Thirty-three global banks invested a combined $1.9 trillion in fossil fuel companies since 2015 — the year nations negotiated the Paris climate accord — according to a report released today by groups including the Sierra Club and Honor the Earth.

The annual “report card” on bank investments in fossil fuels serves as a “red alert,” according to Alison Kirsch, climate and energy lead researcher at the Rainforest Action Network, which also helped produce the report. 

The report’s authors claim that, collectively, banks are dropping huge amounts into the fossil fuel industry, even as they promise investments in sustainability and “clean financing.” 

A report released in October by the United Nations Intergovernmental Panel on Climate Change and authored by 91 experts found that meeting a target of 1.5° C requires annual average investments in energy at $2.38 trillion. That sum, which would mostly fund technologies like energy efficiency, solar, wind, nuclear, and carbon capture and storage, just overshoots what banks are currently investing in fossil fuels. 

Of all the banks the groups analyzed, the report ranked JPMorgan Chase as the top investor in fossil fuels “by a wide margin.” According to the findings, JPMorgan Chase invested about $195.7 billion in fossil fuels between 2016 and 2018 while Wells Fargo, which ranked second, invested about $151.6 million. Four of the top five investors were banks based in the U.S. 

Authors of the report say the results, which use data compiled from sources including Bloomberg New Energy Finance and Rystad Energy AS, is particularly egregious because many of these banks pledge support for climate action.

JPMorgan Chase’s CEO, Jamie Dimon, has expressed disagreement with the Trump administration on its bid to leave the Paris climate agreement (although he’s not so sold on the Green New Deal). Ahead of the Paris climate summit, where the agreement was drafted, the bank also signed onto a statement that called for a “strong global climate agreement” along with Citi, Bank of America, Wells Fargo, Morgan Stanley and Goldman Sachs.

“As major financial institutions, working with clients and customers around the globe, we have the business opportunity to build a more sustainable, low-carbon economy and the ability to help manage and mitigate these climate-related risks,” the statement reads. 

In recent years, banks have continued to demonstrate interest in climate-related finance. The report card comes on the heels of a meeting in Paris organized by groups including the Rocky Mountain Institute and the Natural Resources Defense Council to spur the development of green banks, which are financial institutions or funds that focus on low-carbon projects, in emerging markets.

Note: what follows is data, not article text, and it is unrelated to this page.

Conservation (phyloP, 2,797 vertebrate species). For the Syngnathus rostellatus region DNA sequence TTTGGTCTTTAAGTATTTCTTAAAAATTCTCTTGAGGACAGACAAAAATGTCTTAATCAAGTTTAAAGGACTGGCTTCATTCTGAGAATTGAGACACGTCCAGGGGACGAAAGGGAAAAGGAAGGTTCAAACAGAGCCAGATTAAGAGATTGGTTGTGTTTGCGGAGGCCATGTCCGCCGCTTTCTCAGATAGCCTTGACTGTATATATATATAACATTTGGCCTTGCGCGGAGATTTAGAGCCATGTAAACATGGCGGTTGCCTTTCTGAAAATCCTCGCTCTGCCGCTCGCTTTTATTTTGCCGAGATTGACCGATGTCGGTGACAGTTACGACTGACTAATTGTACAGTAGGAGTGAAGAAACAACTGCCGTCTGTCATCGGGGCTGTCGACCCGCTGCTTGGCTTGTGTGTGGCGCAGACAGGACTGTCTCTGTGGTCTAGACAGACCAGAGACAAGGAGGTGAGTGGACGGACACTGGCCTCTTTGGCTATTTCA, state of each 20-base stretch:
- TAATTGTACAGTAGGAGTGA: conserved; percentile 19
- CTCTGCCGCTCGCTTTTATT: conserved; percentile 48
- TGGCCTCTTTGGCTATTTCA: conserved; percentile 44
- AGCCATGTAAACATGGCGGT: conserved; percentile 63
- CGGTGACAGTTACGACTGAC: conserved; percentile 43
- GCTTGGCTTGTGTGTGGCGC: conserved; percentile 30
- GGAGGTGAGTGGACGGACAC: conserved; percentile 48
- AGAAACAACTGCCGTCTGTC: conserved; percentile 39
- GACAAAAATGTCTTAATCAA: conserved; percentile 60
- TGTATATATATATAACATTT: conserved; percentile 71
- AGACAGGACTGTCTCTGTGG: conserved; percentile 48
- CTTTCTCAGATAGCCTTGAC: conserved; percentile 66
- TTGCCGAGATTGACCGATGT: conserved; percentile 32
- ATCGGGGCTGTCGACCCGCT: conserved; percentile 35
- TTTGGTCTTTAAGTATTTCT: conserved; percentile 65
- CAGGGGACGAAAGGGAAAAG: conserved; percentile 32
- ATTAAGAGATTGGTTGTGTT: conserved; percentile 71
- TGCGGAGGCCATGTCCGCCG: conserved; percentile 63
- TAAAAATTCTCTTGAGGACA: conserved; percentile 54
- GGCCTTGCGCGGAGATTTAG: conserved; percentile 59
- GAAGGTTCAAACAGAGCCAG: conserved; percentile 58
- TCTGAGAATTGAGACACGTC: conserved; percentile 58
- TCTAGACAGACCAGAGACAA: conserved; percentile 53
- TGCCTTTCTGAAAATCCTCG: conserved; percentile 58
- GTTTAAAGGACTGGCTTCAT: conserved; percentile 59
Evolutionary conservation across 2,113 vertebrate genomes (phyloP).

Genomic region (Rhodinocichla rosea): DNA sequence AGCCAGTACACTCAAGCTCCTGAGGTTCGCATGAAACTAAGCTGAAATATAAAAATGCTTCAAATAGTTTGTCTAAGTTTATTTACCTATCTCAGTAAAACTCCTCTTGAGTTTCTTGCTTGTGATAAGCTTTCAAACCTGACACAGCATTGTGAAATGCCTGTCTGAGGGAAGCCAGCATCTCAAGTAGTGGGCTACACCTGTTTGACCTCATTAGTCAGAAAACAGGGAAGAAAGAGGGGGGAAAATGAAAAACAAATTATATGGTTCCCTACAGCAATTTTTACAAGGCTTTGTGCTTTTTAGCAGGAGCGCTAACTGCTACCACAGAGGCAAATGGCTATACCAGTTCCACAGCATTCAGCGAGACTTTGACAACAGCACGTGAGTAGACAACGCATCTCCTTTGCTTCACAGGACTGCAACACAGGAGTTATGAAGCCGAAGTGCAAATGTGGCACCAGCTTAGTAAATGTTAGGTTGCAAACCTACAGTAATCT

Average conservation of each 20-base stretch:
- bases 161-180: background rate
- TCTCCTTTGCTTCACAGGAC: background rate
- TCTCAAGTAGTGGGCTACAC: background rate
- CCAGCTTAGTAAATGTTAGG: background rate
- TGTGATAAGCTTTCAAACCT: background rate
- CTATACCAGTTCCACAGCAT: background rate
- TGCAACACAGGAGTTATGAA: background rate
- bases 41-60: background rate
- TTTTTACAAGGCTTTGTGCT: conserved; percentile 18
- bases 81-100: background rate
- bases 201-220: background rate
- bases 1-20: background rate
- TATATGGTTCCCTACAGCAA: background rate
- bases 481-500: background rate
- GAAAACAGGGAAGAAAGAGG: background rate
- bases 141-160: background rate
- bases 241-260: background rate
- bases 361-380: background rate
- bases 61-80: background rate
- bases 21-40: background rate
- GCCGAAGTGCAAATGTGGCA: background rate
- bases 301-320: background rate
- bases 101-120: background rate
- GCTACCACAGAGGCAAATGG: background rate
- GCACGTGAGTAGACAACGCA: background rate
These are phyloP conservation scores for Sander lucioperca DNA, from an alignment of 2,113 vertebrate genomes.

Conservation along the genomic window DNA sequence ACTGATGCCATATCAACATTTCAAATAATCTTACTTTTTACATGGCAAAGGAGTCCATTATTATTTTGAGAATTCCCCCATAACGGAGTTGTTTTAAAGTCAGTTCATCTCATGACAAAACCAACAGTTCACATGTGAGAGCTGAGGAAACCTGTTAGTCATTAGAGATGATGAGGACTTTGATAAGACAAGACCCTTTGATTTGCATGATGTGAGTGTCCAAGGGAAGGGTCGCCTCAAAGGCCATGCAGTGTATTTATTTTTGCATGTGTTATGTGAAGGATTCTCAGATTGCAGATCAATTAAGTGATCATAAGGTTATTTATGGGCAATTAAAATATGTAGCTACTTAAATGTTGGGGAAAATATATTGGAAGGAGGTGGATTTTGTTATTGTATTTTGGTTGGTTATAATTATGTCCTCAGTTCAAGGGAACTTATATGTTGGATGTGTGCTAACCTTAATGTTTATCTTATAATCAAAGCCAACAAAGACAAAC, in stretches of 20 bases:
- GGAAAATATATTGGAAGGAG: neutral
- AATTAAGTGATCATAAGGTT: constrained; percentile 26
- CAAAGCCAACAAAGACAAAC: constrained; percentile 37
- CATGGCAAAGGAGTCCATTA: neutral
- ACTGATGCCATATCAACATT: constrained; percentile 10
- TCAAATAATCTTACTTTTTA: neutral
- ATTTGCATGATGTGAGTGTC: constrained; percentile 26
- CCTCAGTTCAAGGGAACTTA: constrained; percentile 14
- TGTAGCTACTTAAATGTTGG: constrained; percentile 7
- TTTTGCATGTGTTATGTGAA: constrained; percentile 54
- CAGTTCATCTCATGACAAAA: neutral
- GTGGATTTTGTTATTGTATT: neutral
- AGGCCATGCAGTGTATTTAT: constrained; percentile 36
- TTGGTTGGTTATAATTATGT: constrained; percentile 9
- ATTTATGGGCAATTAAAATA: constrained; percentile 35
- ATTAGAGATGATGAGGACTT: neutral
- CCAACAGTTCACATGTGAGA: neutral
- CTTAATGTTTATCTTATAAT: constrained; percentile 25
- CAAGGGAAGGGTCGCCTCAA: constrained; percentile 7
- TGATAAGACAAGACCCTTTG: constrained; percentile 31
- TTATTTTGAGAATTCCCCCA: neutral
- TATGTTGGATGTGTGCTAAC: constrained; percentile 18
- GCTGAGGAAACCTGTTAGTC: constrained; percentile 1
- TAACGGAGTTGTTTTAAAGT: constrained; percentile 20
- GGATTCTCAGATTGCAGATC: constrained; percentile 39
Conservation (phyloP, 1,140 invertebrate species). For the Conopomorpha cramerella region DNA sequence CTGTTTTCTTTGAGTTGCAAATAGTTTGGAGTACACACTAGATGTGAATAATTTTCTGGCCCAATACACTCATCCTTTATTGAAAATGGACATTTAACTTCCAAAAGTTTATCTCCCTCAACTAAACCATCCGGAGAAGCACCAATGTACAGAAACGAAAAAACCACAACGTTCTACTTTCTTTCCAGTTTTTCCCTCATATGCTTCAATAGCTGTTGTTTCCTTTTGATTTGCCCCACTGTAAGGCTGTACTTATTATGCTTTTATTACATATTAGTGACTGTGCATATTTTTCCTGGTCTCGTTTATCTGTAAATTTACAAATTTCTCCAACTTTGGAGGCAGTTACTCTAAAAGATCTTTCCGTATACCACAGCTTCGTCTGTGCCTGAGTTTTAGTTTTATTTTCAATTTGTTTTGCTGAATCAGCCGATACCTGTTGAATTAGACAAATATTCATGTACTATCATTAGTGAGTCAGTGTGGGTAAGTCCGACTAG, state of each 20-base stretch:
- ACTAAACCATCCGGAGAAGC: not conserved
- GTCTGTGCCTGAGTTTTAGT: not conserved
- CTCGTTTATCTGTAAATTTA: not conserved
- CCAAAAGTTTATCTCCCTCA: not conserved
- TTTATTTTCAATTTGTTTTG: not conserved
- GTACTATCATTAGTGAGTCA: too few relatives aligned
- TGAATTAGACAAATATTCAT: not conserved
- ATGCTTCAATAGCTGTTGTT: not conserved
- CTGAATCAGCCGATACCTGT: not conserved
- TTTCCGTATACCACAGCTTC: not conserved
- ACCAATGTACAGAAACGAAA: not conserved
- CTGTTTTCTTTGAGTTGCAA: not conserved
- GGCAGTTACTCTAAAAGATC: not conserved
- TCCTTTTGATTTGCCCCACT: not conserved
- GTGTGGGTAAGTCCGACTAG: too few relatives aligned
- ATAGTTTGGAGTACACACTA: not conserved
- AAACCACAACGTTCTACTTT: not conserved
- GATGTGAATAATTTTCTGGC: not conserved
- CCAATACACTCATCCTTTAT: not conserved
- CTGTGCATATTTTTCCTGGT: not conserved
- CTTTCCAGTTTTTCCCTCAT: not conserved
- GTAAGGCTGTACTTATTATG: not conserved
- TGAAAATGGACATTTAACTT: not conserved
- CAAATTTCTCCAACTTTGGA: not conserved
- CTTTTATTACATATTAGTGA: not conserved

The summit’s goal was to connect representatives from the 25 participating developing countries, including Uganda, Mexico and Vietnam, with experts and financial institutions that could help develop green banks to invest in technologies like clean energy.  

Angela Whitney, a manager of global climate finance at RMI who leads the organization’s work on green banks, said interest in green banks from developing countries “wasn’t being met with a lot of resources.” Summit organizers contend that bringing financial institutions and country representatives together could help link the two and alleviate some of the risk investors feel about entering new low-carbon markets.  

“There is a real hunger for new technologies in new markets. I think a lot of the folks who will be there are really earnestly trying to find new ways to invest in energy,” said Whitney ahead of the summit. “I think they see [green banks] as one of those new ways.” 

Several banks ranked in the fossil fuel report card, including U.K.-based HSBC, Japan-based Mizuho and French Crédit Agricole, participated in the Green Banks Design Summit. In the report card released this week, Mizuho ranked tenth among the 33 banks for total investments in fossil fuels. HSBC ranked No. 13 and Crédit Agricole ranked No. 24.

Though that group hardly rivals the top banks investing in fossil fuels, according to the scorecard, their involvement at the summit paired with their continued investment in fossil fuels demonstrate the dueling priorities of financial institutions. While banks claim a commitment to climate action, they’re also continuing to fund the resources that fuel it.

JPMorgan Chase, for instance, has a corporate target to power offices and operations with 100 percent renewables by 2020. In 2017, the bank pledged $200 billion in “clean financing” by 2025, which would include funding renewables projects. HSBC has also committed to using 100 percent renewable electricity by 2030. In 2018, the bank announced a move away from financing new coal plants, and in 2017 the company promised to invest $100 billion by 2025 in low-carbon technology and sustainable development.

HSBC, Crédit Agricole and Mizuho did not respond to requests for comment on how investing in fossil fuels as well as green bank projects, which are by definition sustainable, might fit within their corporate strategies.  

But Kirsch, the climate and energy research at Rainforest Action Network, said the continued investment in fossil fuels “is flatly incompatible with a livable future.”